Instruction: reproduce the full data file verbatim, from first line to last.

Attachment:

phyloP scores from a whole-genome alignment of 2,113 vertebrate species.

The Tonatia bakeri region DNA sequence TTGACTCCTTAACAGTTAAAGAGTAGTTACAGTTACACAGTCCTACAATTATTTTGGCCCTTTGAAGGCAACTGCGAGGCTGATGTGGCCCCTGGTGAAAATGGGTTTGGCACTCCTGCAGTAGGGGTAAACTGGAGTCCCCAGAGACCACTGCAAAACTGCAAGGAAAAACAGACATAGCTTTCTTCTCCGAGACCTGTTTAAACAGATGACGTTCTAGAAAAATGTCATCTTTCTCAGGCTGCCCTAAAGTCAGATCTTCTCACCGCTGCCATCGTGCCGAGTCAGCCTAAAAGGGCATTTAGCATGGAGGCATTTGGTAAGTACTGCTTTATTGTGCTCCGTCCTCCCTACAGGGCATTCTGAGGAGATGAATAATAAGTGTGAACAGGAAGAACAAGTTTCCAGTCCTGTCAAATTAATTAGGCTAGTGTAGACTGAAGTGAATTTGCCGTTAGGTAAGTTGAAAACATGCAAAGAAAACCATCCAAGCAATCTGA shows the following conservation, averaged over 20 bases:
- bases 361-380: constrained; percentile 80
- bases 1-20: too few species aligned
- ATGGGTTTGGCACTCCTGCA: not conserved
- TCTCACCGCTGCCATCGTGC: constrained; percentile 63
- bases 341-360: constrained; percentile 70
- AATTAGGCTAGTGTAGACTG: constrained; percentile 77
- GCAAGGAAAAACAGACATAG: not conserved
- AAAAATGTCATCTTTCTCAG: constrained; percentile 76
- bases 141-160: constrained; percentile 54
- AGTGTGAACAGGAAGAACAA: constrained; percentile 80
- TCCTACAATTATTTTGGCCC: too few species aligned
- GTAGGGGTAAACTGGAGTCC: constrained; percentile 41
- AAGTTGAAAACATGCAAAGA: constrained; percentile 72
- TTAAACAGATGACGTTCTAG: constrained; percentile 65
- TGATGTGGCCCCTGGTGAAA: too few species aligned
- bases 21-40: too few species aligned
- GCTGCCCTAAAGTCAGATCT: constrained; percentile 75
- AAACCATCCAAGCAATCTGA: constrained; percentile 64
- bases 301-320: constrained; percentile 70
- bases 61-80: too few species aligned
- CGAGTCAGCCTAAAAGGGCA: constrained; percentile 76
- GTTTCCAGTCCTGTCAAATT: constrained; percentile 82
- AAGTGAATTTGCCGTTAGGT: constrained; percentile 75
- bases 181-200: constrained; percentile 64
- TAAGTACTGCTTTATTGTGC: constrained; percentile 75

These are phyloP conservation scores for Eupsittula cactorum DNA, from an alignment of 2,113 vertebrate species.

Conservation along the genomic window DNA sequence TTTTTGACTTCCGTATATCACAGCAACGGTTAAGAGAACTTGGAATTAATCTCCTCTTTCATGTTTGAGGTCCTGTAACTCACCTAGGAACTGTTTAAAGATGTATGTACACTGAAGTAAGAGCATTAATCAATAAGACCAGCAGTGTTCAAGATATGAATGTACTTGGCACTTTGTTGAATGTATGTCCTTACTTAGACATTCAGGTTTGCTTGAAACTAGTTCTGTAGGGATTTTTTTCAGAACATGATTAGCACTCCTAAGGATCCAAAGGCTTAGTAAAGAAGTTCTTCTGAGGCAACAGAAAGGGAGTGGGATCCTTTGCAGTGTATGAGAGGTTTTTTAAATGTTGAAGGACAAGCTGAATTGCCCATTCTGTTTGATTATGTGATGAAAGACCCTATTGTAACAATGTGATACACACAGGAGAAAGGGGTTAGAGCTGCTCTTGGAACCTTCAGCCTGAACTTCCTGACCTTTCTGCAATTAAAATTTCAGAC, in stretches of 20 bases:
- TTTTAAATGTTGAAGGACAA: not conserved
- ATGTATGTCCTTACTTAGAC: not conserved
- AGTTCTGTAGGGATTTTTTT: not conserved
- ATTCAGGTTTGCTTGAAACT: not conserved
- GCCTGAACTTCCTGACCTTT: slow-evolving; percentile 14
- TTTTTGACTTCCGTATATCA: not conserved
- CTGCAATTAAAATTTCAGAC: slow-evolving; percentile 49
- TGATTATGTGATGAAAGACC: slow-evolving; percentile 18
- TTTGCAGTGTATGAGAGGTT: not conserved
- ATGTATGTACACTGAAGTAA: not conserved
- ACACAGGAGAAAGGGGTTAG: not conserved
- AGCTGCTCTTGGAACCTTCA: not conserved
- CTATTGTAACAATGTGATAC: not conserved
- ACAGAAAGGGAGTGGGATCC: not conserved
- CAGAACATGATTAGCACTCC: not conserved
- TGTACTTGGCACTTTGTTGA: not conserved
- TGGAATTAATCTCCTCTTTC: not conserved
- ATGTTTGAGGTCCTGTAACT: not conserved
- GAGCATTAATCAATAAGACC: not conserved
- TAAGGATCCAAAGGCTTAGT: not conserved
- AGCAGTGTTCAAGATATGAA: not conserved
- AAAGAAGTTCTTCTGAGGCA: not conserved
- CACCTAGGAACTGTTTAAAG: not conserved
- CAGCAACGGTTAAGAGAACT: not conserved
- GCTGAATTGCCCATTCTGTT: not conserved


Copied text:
phyloP scores from a whole-genome alignment of 2,113 vertebrate species.

The Tonatia bakeri region DNA sequence TTGACTCCTTAACAGTTAAAGAGTAGTTACAGTTACACAGTCCTACAATTATTTTGGCCCTTTGAAGGCAACTGCGAGGCTGATGTGGCCCCTGGTGAAAATGGGTTTGGCACTCCTGCAGTAGGGGTAAACTGGAGTCCCCAGAGACCACTGCAAAACTGCAAGGAAAAACAGACATAGCTTTCTTCTCCGAGACCTGTTTAAACAGATGACGTTCTAGAAAAATGTCATCTTTCTCAGGCTGCCCTAAAGTCAGATCTTCTCACCGCTGCCATCGTGCCGAGTCAGCCTAAAAGGGCATTTAGCATGGAGGCATTTGGTAAGTACTGCTTTATTGTGCTCCGTCCTCCCTACAGGGCATTCTGAGGAGATGAATAATAAGTGTGAACAGGAAGAACAAGTTTCCAGTCCTGTCAAATTAATTAGGCTAGTGTAGACTGAAGTGAATTTGCCGTTAGGTAAGTTGAAAACATGCAAAGAAAACCATCCAAGCAATCTGA shows the following conservation, averaged over 20 bases:
- bases 361-380: constrained; percentile 80
- bases 1-20: too few species aligned
- ATGGGTTTGGCACTCCTGCA: not conserved
- TCTCACCGCTGCCATCGTGC: constrained; percentile 63
- bases 341-360: constrained; percentile 70
- AATTAGGCTAGTGTAGACTG: constrained; percentile 77
- GCAAGGAAAAACAGACATAG: not conserved
- AAAAATGTCATCTTTCTCAG: constrained; percentile 76
- bases 141-160: constrained; percentile 54
- AGTGTGAACAGGAAGAACAA: constrained; percentile 80
- TCCTACAATTATTTTGGCCC: too few species aligned
- GTAGGGGTAAACTGGAGTCC: constrained; percentile 41
- AAGTTGAAAACATGCAAAGA: constrained; percentile 72
- TTAAACAGATGACGTTCTAG: constrained; percentile 65
- TGATGTGGCCCCTGGTGAAA: too few species aligned
- bases 21-40: too few species aligned
- GCTGCCCTAAAGTCAGATCT: constrained; percentile 75
- AAACCATCCAAGCAATCTGA: constrained; percentile 64
- bases 301-320: constrained; percentile 70
- bases 61-80: too few species aligned
- CGAGTCAGCCTAAAAGGGCA: constrained; percentile 76
- GTTTCCAGTCCTGTCAAATT: constrained; percentile 82
- AAGTGAATTTGCCGTTAGGT: constrained; percentile 75
- bases 181-200: constrained; percentile 64
- TAAGTACTGCTTTATTGTGC: constrained; percentile 75

These are phyloP conservation scores for Eupsittula cactorum DNA, from an alignment of 2,113 vertebrate species.

Conservation along the genomic window DNA sequence TTTTTGACTTCCGTATATCACAGCAACGGTTAAGAGAACTTGGAATTAATCTCCTCTTTCATGTTTGAGGTCCTGTAACTCACCTAGGAACTGTTTAAAGATGTATGTACACTGAAGTAAGAGCATTAATCAATAAGACCAGCAGTGTTCAAGATATGAATGTACTTGGCACTTTGTTGAATGTATGTCCTTACTTAGACATTCAGGTTTGCTTGAAACTAGTTCTGTAGGGATTTTTTTCAGAACATGATTAGCACTCCTAAGGATCCAAAGGCTTAGTAAAGAAGTTCTTCTGAGGCAACAGAAAGGGAGTGGGATCCTTTGCAGTGTATGAGAGGTTTTTTAAATGTTGAAGGACAAGCTGAATTGCCCATTCTGTTTGATTATGTGATGAAAGACCCTATTGTAACAATGTGATACACACAGGAGAAAGGGGTTAGAGCTGCTCTTGGAACCTTCAGCCTGAACTTCCTGACCTTTCTGCAATTAAAATTTCAGAC, in stretches of 20 bases:
- TTTTAAATGTTGAAGGACAA: not conserved
- ATGTATGTCCTTACTTAGAC: not conserved
- AGTTCTGTAGGGATTTTTTT: not conserved
- ATTCAGGTTTGCTTGAAACT: not conserved
- GCCTGAACTTCCTGACCTTT: slow-evolving; percentile 14
- TTTTTGACTTCCGTATATCA: not conserved
- CTGCAATTAAAATTTCAGAC: slow-evolving; percentile 49
- TGATTATGTGATGAAAGACC: slow-evolving; percentile 18
- TTTGCAGTGTATGAGAGGTT: not conserved
- ATGTATGTACACTGAAGTAA: not conserved
- ACACAGGAGAAAGGGGTTAG: not conserved
- AGCTGCTCTTGGAACCTTCA: not conserved
- CTATTGTAACAATGTGATAC: not conserved
- ACAGAAAGGGAGTGGGATCC: not conserved
- CAGAACATGATTAGCACTCC: not conserved
- TGTACTTGGCACTTTGTTGA: not conserved
- TGGAATTAATCTCCTCTTTC: not conserved
- ATGTTTGAGGTCCTGTAACT: not conserved
- GAGCATTAATCAATAAGACC: not conserved
- TAAGGATCCAAAGGCTTAGT: not conserved
- AGCAGTGTTCAAGATATGAA: not conserved
- AAAGAAGTTCTTCTGAGGCA: not conserved
- CACCTAGGAACTGTTTAAAG: not conserved
- CAGCAACGGTTAAGAGAACT: not conserved
- GCTGAATTGCCCATTCTGTT: not conserved